The New York Observer’s coining of the term BroBos last year got trounced, but something in it rang true: where the one gal said she rarely goes to Manhattan except for work. If my job was in Brooklyn, I’d hardly ever venture across the river. I can use up a whole weekend without meaning to, just going from brunch to errands and picking up Gruyere and kombucha at the farmer’s market and feeling like a walking stereotype, but also feeling like I’m getting away with something. I walk around my evolving neighborhood in wonder, after living somewhere else that was so much less me. I can now walk to Trader Joe’s, walk to a screening of Some Like it Hot at Pier 6 backed up by the lower Manhattan skyline, or walk to watch a midnight horror movie with a rowdy crowd at Court Street, walk to see TV-famous comedians or NPR-famous writers and storytellers do their thing, walk to any number of bars and Michelin-starred restaurants, and gaze at marvelous but dearly priced dresses and shoes in “shoppe” windows. Why would I ever leave again, aside from the reality that if I want to own a place here I’d pay what would elsewhere command a lovely old farmhouse with land and a stream. Aside from that.

Brooklyn has its critics, many who don’t live here and who are aiming at certain hipsters (and then, ok, rightly so). But in my version of Brooklyn 2.0, I feel lucky every day. To quote the old movie, sometimes it really is a wonderful life. Such positive sentences uttered publicly in these oft-cynical parts are an open invite to derision, and I have at least one friend with a bad case of NYD who would hemorrhage just to read them. Then again, maybe you feel lucky too. A couple of times a month, let’s discuss.

Colleen Kane is a writer and hosts the reading series Show and Tell, which happens one special Monday each month at Union Hall. The next installment is Jan. 17.

4 Responses

  1. JR -

    Interesting post. I agree with the idea that it’s kind of a womb, or can be. What I found most entertaining was this:

    “After living three years in a house with a lush subtropical backyard (see above), my familiar fourth-floor walk-up and humble fire escape garden no longer really cut it. I’m sizing up brownstones I previously dismissed as filled with rich jerks, I want really well-made clothes, well-made everything (this is an oncoming obsession, I see the signs now! More on this later). I even want more from my food than when I lived here before, when my diet was usually soy masquerading as meat. (More on that later, too.)”

    aka “Girl grows up.”

    I’m glad that you had a maturing time away. You never know who might live in a brownstone.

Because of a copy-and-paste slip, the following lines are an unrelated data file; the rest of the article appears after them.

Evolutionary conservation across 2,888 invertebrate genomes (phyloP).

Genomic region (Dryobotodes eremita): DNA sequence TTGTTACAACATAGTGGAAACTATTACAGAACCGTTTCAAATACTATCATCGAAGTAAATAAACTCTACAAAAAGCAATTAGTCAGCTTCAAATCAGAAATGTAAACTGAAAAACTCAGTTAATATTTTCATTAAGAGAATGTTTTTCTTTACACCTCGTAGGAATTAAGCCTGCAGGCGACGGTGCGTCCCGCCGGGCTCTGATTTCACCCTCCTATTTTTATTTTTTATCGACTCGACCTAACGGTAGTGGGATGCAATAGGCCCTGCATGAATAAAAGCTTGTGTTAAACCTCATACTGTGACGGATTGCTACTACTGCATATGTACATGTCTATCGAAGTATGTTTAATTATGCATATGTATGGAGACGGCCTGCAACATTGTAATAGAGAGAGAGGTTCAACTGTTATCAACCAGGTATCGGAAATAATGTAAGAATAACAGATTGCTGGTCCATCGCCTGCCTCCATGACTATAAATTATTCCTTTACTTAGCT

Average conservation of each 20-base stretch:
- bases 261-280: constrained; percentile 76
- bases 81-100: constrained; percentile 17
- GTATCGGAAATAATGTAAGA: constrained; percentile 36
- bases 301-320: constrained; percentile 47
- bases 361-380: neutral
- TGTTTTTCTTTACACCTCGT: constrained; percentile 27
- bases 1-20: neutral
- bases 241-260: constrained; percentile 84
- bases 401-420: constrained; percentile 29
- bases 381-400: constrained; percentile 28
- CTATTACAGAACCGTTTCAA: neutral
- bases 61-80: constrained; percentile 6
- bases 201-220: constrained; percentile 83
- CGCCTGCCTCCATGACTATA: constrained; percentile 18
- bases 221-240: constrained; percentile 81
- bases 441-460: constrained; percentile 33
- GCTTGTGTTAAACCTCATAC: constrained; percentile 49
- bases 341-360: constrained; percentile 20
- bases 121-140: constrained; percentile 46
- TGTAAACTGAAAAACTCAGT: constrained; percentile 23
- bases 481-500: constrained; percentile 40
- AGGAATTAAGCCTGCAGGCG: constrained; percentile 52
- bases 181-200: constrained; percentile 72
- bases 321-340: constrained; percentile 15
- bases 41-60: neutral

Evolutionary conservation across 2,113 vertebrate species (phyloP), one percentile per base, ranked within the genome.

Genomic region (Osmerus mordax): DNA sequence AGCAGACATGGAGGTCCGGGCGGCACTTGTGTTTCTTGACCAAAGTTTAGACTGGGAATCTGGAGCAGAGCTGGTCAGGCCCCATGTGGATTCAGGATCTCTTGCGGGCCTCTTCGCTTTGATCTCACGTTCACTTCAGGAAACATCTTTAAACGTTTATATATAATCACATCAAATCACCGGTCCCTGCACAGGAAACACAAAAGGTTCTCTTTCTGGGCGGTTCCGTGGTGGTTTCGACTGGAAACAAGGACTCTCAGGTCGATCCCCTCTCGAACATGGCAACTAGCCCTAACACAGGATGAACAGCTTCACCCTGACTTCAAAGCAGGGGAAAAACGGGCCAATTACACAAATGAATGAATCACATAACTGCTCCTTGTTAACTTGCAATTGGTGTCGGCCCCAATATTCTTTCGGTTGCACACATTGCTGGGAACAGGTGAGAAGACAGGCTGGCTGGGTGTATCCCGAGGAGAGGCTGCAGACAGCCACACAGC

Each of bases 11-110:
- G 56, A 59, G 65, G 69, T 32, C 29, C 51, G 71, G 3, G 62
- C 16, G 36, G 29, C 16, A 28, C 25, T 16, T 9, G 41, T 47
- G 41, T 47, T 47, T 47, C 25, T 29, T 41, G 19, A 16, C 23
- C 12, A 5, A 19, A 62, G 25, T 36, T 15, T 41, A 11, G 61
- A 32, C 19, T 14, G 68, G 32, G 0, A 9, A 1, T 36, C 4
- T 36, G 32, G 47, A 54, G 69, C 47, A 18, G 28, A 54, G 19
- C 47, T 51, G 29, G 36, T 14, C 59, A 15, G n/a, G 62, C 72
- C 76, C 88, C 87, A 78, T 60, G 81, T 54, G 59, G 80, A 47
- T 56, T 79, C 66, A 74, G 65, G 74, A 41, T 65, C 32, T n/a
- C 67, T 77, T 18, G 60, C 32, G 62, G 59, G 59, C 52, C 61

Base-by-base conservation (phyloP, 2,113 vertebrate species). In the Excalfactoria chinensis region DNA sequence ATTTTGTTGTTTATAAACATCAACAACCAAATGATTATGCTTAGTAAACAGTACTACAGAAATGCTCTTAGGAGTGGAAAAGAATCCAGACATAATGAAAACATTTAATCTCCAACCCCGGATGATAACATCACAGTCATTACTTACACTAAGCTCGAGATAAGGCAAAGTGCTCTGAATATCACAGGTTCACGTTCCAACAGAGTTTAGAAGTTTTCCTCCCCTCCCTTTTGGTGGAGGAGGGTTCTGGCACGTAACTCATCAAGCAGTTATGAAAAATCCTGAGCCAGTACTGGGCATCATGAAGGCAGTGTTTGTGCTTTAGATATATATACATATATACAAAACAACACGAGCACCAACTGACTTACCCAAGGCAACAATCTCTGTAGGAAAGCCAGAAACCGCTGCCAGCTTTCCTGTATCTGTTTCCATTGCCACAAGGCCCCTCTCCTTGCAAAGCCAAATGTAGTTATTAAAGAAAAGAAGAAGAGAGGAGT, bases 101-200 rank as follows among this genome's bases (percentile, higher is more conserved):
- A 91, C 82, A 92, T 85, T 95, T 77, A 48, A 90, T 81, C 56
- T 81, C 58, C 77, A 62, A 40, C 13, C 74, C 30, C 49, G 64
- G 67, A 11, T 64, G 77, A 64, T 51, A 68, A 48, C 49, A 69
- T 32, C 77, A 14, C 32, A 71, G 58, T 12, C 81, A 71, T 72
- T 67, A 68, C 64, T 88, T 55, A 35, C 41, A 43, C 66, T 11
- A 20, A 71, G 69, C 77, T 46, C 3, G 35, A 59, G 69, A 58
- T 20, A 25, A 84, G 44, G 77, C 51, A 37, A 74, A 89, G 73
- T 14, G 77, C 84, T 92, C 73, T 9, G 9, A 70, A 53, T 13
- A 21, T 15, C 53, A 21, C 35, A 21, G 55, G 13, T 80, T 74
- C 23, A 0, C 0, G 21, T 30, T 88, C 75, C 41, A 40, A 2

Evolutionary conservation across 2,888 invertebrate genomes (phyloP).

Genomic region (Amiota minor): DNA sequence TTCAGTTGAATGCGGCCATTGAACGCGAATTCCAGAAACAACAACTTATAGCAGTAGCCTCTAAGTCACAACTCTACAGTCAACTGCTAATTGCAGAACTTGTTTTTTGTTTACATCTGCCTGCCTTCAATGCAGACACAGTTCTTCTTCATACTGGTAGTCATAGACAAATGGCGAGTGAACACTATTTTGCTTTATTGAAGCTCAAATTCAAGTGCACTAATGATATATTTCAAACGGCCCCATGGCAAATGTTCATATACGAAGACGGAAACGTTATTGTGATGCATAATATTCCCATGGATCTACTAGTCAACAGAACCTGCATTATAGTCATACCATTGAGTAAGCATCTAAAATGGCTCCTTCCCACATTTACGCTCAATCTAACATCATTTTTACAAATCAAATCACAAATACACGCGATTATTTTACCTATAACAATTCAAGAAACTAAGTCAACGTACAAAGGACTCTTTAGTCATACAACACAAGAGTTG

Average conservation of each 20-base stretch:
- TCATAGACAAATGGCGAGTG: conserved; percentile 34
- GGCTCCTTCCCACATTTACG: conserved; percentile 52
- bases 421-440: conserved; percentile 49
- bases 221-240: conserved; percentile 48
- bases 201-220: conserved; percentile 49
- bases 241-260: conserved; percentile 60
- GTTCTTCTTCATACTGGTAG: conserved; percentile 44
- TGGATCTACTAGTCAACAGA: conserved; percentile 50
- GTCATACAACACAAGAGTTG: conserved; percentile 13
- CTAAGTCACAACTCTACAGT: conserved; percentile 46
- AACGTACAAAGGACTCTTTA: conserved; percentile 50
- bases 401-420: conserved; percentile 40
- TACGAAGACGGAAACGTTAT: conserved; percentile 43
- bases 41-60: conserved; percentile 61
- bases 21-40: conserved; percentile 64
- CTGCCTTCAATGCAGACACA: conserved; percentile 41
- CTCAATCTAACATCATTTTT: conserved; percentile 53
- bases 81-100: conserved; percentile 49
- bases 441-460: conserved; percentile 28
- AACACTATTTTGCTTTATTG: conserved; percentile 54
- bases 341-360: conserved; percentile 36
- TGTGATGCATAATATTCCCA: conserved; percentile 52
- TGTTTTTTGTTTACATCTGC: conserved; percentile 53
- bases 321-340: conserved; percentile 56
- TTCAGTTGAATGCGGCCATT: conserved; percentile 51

Reply
  2. JR -

    Interesting post. I agree with the idea that it’s kind of a womb, or can be. What I found most entertaining was this:

    “After living three years in a house with a lush subtropical backyard (see above), my familiar fourth-floor walk-up and humble fire escape garden no longer really cut it. I’m sizing up brownstones I previously dismissed as filled with rich jerks, I want really well-made clothes, well-made everything (this is an oncoming obsession, I see the signs now! More on this later). I even want more from my food than when I lived here before, when my diet was usually soy masquerading as meat. (More on that later, too.)”

    aka “Girl grows up.”

    I’m glad that you had a maturing time away. You never know who might live in a brownstone.

    Reply
  3. Jeniece Primus -

    I just returned to my native Brooklyn after 7 years living in Amsterdam. When I read columns like these, “Gee, golly, we have access to real food now instead of crap!” and “Wow, it *is* nice to buy something made with love instead of made with indifference in some Southeast Asian sweatshop somwhere!” I think a) yes, it’s true–how far Brooklyn has come and it’s wonderful b) there’s something disturbing about how excited we, as a world-class city, are to have these experiences that so many other cities & cultures have had for so long and continue to have at prices far more accessible to a wider range of society.

    Before I left New York I was convinced that it was the best city in the world. I was not alone among NYers in thinking this. Then I came to realize how little of the world we actually know to judge.

    Reply
  4. Jeniece Primus -

    I just returned to my native Brooklyn after 7 years living in Amsterdam. When I read columns like these, “Gee, golly, we have access to real food now instead of crap!” and “Wow, it *is* nice to buy something made with love instead of made with indifference in some Southeast Asian sweatshop somwhere!” I think a) yes, it’s true–how far Brooklyn has come and it’s wonderful b) there’s something disturbing about how excited we, as a world-class city, are to have these experiences that so many other cities & cultures have had for so long and continue to have at prices far more accessible to a wider range of society.

    Don’t get me wrong, I’m having the same sort of enjoyment from these things being back here. But why does it have to feel so darn special? Before I left New York I was convinced that it was the best city in the world. I don’t think I was alone among NYers in thinking this. Then I came to realize how little of the world I actually knew to judge.

    Reply